|Learning Strategies - Problem Solving
Using Visual Maps
The purpose of using visual mapping techniques is to help students generate, organize, and expand their thoughts. Maps provide a visual representation of their thought processes. Mapping exercises can be used across academic domains and can be used with a variety of age groups.
Examples of common visual mapping categories used in classrooms:
- Brainstorming maps can be used to help students connect to prior knowledge and to generate ideas about a topic.
- Organizing maps guide students to classify and to think about the relevance and order of the information depending on a topic or class.
- Processing maps help students to think how related topics or pieces of information interact with each other and help them think about the possible outcomes.
When using visual maps, it is important to:
- Help students determine the type of thinking they need to do to solve a problem and teach them to select an appropriate tool to demonstrate their thinking. For example, if they are beginning to research on a topic, it may beneficial for a student to construct a brainstorming bubble. This may assist to structure their thinking on a topic and to connect to prior knowledge.
- Gradually introduce mapping techniques, starting with one type of map at a time. Once students feel comfortable using a type of map across subjects, then introduce a new kind. Gradually increase usage and complexity.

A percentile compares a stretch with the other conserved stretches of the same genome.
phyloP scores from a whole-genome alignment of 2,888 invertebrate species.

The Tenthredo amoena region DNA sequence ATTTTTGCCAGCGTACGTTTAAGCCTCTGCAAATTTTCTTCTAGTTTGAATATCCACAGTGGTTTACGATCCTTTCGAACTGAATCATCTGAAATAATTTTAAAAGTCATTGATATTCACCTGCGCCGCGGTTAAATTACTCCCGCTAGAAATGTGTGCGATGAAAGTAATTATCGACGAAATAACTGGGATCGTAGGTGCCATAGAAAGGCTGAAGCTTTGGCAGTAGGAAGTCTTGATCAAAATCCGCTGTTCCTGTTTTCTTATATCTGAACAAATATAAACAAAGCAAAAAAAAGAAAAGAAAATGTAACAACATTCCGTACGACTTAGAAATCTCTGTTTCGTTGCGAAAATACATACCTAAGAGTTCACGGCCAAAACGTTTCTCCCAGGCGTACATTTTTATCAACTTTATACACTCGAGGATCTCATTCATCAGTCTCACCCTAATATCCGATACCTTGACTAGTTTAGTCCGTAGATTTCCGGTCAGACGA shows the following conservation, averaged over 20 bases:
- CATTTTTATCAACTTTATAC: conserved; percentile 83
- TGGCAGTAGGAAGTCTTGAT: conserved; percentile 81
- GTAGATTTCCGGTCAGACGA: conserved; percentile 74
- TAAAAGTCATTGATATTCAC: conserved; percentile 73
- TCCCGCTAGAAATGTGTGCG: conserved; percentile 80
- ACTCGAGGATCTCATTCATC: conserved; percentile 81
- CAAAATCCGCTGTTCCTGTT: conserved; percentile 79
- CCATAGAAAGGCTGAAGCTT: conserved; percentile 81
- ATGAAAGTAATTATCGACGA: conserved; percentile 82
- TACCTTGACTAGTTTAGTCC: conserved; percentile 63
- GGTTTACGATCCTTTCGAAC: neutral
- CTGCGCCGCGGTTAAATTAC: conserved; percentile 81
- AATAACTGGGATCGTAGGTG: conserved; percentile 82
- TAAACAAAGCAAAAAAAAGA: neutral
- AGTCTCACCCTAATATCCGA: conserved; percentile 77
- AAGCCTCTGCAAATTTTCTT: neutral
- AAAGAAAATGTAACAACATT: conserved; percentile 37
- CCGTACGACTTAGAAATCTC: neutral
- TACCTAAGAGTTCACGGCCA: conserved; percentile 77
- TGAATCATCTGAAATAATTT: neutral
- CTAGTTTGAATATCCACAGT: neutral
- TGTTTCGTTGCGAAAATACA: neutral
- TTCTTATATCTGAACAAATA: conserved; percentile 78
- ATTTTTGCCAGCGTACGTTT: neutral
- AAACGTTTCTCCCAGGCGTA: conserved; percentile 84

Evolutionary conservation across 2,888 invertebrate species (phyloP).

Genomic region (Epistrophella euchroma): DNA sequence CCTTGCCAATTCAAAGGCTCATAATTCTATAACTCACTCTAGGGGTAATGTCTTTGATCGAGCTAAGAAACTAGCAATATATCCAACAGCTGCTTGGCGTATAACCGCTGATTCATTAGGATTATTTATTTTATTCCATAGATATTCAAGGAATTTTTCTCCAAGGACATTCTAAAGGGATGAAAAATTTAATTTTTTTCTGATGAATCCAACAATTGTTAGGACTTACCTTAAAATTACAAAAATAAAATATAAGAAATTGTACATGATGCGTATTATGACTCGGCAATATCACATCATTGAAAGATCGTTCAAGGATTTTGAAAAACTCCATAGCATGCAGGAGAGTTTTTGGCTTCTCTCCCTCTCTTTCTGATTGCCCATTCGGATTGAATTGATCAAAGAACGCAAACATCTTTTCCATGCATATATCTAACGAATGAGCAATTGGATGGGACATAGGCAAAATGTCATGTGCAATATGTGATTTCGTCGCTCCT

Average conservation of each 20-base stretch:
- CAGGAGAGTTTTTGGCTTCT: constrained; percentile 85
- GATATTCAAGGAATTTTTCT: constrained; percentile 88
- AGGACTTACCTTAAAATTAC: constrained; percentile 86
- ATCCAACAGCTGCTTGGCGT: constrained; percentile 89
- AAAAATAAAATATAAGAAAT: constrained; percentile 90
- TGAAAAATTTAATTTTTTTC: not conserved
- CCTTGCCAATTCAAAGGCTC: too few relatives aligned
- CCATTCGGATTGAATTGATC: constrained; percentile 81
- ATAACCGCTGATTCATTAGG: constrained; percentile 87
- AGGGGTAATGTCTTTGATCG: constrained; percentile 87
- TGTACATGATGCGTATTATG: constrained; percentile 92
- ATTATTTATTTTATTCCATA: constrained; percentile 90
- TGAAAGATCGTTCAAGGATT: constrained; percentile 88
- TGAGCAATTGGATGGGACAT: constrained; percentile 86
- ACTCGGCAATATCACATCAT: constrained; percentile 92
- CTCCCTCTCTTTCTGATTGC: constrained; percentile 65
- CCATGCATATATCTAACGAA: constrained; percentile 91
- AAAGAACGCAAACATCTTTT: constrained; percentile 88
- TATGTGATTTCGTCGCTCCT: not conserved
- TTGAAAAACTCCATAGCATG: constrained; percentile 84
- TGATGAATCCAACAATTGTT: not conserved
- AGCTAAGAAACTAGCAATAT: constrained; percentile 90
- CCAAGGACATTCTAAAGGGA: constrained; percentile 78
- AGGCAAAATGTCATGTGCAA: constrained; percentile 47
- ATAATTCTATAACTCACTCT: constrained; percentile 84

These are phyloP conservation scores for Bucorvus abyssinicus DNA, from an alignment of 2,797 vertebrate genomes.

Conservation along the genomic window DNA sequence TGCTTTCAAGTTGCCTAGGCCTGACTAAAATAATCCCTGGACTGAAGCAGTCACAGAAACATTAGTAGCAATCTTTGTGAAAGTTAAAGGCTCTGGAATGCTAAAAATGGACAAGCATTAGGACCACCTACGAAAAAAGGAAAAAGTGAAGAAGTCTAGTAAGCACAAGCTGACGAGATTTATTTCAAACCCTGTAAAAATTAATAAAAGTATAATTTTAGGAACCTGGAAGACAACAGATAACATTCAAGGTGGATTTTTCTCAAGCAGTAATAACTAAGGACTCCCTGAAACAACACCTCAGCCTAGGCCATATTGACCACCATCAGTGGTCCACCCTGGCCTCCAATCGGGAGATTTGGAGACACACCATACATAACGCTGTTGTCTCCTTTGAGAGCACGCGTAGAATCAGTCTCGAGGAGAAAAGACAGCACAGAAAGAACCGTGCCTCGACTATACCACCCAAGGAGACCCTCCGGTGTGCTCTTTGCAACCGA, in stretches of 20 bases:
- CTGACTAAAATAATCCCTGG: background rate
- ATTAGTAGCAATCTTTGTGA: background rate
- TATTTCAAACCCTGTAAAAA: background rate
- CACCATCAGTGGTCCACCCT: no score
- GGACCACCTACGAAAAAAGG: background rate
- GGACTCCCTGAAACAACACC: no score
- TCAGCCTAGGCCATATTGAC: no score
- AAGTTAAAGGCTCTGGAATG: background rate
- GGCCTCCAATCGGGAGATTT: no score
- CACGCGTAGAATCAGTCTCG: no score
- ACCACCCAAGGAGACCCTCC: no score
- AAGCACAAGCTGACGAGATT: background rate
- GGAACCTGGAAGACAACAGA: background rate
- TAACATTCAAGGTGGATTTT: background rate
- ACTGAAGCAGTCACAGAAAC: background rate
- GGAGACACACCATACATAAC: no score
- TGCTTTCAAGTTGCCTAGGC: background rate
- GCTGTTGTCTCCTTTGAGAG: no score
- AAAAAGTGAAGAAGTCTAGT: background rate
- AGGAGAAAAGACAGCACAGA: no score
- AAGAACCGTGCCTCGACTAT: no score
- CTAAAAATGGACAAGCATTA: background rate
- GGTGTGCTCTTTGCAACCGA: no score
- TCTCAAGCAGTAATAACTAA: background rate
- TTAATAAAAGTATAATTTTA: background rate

At first, students may need to be given a sheet showing the structure of the type of map and may begin to use the mapping technique by filling in the circles or frame. But, since the purpose of the visual maps is to help students generate and organize their thoughts, it is important to use the original frame minimally and encourage students to create visual maps independently to visually demonstrate their thinking.
- Not all students use the same types of maps well. Encourage students to use the type of mapping technique that they are comfortable using and that supports their learning.
- Provide students with many opportunities to transfer their information to solve a variety of problems.